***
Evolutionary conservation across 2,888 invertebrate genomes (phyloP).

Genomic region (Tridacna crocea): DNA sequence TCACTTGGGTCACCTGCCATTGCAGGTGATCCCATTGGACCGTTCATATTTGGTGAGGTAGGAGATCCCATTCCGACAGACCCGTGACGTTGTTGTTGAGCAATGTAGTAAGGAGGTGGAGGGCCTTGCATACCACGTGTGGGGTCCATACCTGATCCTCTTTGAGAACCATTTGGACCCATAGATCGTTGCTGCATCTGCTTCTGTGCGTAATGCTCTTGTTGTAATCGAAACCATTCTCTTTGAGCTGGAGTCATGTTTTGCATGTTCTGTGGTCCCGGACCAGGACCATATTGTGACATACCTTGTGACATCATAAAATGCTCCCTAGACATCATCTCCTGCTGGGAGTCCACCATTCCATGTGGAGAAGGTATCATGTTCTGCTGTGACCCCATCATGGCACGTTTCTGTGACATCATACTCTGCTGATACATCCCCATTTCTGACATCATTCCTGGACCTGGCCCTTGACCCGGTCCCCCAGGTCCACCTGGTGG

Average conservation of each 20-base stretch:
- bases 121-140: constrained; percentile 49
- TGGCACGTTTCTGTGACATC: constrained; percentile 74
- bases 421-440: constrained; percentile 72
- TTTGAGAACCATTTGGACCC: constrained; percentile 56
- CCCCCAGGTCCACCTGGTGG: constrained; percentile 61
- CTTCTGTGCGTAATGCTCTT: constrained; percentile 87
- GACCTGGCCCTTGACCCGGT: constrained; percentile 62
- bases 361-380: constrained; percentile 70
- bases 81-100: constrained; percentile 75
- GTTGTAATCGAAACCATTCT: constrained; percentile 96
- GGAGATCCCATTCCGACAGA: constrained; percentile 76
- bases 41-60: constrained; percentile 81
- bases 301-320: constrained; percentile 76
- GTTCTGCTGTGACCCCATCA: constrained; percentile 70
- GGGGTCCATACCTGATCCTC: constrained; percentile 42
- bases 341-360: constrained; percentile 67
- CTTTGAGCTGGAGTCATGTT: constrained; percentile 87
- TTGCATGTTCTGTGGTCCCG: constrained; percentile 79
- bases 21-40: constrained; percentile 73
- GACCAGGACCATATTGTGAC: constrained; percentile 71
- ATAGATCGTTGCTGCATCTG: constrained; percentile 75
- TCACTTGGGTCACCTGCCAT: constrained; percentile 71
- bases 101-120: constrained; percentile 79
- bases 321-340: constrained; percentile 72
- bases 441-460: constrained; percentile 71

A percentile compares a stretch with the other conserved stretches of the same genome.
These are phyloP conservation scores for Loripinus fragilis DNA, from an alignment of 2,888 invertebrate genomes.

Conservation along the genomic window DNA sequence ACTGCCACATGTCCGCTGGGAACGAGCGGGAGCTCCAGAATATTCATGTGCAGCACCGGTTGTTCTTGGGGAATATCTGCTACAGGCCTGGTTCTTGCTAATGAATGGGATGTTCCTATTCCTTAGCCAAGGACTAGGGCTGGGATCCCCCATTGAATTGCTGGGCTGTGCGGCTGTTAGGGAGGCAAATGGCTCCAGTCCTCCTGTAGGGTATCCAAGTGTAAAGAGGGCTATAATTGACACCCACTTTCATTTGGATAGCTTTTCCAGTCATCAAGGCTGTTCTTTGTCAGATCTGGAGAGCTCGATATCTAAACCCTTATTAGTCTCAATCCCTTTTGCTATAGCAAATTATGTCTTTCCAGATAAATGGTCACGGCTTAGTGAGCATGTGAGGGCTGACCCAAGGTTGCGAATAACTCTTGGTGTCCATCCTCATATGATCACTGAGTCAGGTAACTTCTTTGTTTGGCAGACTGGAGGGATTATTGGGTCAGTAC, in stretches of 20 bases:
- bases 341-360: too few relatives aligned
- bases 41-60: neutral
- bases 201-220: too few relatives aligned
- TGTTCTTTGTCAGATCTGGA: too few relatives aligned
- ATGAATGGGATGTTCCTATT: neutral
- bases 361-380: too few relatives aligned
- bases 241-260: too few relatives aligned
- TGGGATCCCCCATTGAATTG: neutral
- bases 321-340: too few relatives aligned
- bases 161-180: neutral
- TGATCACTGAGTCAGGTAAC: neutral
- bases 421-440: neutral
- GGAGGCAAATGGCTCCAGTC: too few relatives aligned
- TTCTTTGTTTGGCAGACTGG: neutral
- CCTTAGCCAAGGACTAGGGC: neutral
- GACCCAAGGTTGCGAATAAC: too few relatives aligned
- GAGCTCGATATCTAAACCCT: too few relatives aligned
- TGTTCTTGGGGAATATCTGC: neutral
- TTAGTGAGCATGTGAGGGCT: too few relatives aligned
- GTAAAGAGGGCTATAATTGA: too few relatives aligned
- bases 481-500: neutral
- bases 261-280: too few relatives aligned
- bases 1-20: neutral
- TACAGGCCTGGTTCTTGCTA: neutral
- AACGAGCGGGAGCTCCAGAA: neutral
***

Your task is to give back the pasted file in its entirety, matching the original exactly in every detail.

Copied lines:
Evolutionary conservation across 2,888 invertebrate genomes (phyloP).

Genomic region (Tridacna crocea): DNA sequence TCACTTGGGTCACCTGCCATTGCAGGTGATCCCATTGGACCGTTCATATTTGGTGAGGTAGGAGATCCCATTCCGACAGACCCGTGACGTTGTTGTTGAGCAATGTAGTAAGGAGGTGGAGGGCCTTGCATACCACGTGTGGGGTCCATACCTGATCCTCTTTGAGAACCATTTGGACCCATAGATCGTTGCTGCATCTGCTTCTGTGCGTAATGCTCTTGTTGTAATCGAAACCATTCTCTTTGAGCTGGAGTCATGTTTTGCATGTTCTGTGGTCCCGGACCAGGACCATATTGTGACATACCTTGTGACATCATAAAATGCTCCCTAGACATCATCTCCTGCTGGGAGTCCACCATTCCATGTGGAGAAGGTATCATGTTCTGCTGTGACCCCATCATGGCACGTTTCTGTGACATCATACTCTGCTGATACATCCCCATTTCTGACATCATTCCTGGACCTGGCCCTTGACCCGGTCCCCCAGGTCCACCTGGTGG

Average conservation of each 20-base stretch:
- bases 121-140: constrained; percentile 49
- TGGCACGTTTCTGTGACATC: constrained; percentile 74
- bases 421-440: constrained; percentile 72
- TTTGAGAACCATTTGGACCC: constrained; percentile 56
- CCCCCAGGTCCACCTGGTGG: constrained; percentile 61
- CTTCTGTGCGTAATGCTCTT: constrained; percentile 87
- GACCTGGCCCTTGACCCGGT: constrained; percentile 62
- bases 361-380: constrained; percentile 70
- bases 81-100: constrained; percentile 75
- GTTGTAATCGAAACCATTCT: constrained; percentile 96
- GGAGATCCCATTCCGACAGA: constrained; percentile 76
- bases 41-60: constrained; percentile 81
- bases 301-320: constrained; percentile 76
- GTTCTGCTGTGACCCCATCA: constrained; percentile 70
- GGGGTCCATACCTGATCCTC: constrained; percentile 42
- bases 341-360: constrained; percentile 67
- CTTTGAGCTGGAGTCATGTT: constrained; percentile 87
- TTGCATGTTCTGTGGTCCCG: constrained; percentile 79
- bases 21-40: constrained; percentile 73
- GACCAGGACCATATTGTGAC: constrained; percentile 71
- ATAGATCGTTGCTGCATCTG: constrained; percentile 75
- TCACTTGGGTCACCTGCCAT: constrained; percentile 71
- bases 101-120: constrained; percentile 79
- bases 321-340: constrained; percentile 72
- bases 441-460: constrained; percentile 71

A percentile compares a stretch with the other conserved stretches of the same genome.
These are phyloP conservation scores for Loripinus fragilis DNA, from an alignment of 2,888 invertebrate genomes.

Conservation along the genomic window DNA sequence ACTGCCACATGTCCGCTGGGAACGAGCGGGAGCTCCAGAATATTCATGTGCAGCACCGGTTGTTCTTGGGGAATATCTGCTACAGGCCTGGTTCTTGCTAATGAATGGGATGTTCCTATTCCTTAGCCAAGGACTAGGGCTGGGATCCCCCATTGAATTGCTGGGCTGTGCGGCTGTTAGGGAGGCAAATGGCTCCAGTCCTCCTGTAGGGTATCCAAGTGTAAAGAGGGCTATAATTGACACCCACTTTCATTTGGATAGCTTTTCCAGTCATCAAGGCTGTTCTTTGTCAGATCTGGAGAGCTCGATATCTAAACCCTTATTAGTCTCAATCCCTTTTGCTATAGCAAATTATGTCTTTCCAGATAAATGGTCACGGCTTAGTGAGCATGTGAGGGCTGACCCAAGGTTGCGAATAACTCTTGGTGTCCATCCTCATATGATCACTGAGTCAGGTAACTTCTTTGTTTGGCAGACTGGAGGGATTATTGGGTCAGTAC, in stretches of 20 bases:
- bases 341-360: too few relatives aligned
- bases 41-60: neutral
- bases 201-220: too few relatives aligned
- TGTTCTTTGTCAGATCTGGA: too few relatives aligned
- ATGAATGGGATGTTCCTATT: neutral
- bases 361-380: too few relatives aligned
- bases 241-260: too few relatives aligned
- TGGGATCCCCCATTGAATTG: neutral
- bases 321-340: too few relatives aligned
- bases 161-180: neutral
- TGATCACTGAGTCAGGTAAC: neutral
- bases 421-440: neutral
- GGAGGCAAATGGCTCCAGTC: too few relatives aligned
- TTCTTTGTTTGGCAGACTGG: neutral
- CCTTAGCCAAGGACTAGGGC: neutral
- GACCCAAGGTTGCGAATAAC: too few relatives aligned
- GAGCTCGATATCTAAACCCT: too few relatives aligned
- TGTTCTTGGGGAATATCTGC: neutral
- TTAGTGAGCATGTGAGGGCT: too few relatives aligned
- GTAAAGAGGGCTATAATTGA: too few relatives aligned
- bases 481-500: neutral
- bases 261-280: too few relatives aligned
- bases 1-20: neutral
- TACAGGCCTGGTTCTTGCTA: neutral
- AACGAGCGGGAGCTCCAGAA: neutral